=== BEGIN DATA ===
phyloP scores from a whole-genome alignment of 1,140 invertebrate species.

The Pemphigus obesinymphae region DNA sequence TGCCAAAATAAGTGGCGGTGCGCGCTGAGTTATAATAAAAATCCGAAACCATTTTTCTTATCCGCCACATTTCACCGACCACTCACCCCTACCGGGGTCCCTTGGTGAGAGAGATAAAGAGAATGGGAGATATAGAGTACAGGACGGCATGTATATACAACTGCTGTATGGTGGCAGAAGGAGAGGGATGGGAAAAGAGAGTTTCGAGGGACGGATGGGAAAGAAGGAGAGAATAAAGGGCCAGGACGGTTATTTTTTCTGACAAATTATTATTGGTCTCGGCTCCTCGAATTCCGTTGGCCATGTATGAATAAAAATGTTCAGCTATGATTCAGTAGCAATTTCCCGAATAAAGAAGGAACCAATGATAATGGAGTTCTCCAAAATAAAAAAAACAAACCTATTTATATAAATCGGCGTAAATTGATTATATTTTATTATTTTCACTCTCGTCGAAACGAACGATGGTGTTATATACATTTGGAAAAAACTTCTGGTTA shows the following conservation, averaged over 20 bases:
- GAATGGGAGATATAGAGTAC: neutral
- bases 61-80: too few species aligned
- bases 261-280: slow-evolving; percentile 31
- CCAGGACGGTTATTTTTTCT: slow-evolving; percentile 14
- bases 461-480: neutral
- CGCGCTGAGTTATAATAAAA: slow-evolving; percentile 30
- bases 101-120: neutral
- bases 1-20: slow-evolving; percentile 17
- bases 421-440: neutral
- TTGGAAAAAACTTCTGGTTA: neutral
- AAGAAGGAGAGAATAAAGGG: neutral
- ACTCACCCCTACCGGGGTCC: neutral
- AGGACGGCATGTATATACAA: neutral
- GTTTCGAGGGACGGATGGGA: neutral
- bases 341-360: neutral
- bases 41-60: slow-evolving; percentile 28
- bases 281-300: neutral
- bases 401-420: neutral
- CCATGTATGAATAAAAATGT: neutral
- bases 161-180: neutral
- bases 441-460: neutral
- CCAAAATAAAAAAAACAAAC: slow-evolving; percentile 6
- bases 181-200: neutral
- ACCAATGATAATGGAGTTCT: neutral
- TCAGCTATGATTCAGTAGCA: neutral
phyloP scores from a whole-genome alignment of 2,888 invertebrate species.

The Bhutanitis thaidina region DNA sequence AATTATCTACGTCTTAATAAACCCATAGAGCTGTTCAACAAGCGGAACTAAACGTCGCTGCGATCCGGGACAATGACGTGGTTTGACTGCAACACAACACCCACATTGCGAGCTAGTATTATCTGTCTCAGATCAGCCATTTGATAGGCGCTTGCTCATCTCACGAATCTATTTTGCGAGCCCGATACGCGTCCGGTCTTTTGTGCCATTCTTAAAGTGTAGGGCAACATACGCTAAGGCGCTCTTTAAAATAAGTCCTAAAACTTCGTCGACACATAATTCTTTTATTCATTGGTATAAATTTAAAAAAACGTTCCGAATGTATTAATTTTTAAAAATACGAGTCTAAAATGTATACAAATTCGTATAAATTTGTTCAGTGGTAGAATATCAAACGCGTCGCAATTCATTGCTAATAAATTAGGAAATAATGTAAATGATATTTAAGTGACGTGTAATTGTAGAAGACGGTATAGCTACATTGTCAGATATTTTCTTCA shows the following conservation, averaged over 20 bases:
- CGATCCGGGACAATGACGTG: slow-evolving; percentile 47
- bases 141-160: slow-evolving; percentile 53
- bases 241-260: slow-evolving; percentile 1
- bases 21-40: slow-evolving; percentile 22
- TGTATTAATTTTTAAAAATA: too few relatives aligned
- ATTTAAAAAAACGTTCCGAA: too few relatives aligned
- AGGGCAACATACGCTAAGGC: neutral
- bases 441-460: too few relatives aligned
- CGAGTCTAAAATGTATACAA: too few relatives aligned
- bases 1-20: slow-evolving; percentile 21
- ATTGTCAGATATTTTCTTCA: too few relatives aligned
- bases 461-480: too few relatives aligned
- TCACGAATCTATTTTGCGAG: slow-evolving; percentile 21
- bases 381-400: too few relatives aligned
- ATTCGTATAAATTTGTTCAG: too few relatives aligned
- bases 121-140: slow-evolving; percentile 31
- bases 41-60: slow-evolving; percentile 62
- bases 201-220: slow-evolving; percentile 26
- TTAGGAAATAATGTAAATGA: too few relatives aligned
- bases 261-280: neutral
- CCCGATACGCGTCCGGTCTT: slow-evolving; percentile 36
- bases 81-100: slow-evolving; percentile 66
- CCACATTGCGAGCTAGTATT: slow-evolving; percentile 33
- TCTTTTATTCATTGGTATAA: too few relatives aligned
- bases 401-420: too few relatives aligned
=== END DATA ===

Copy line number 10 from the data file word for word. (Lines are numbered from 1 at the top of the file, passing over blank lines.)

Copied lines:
- bases 1-20: slow-evolving; percentile 17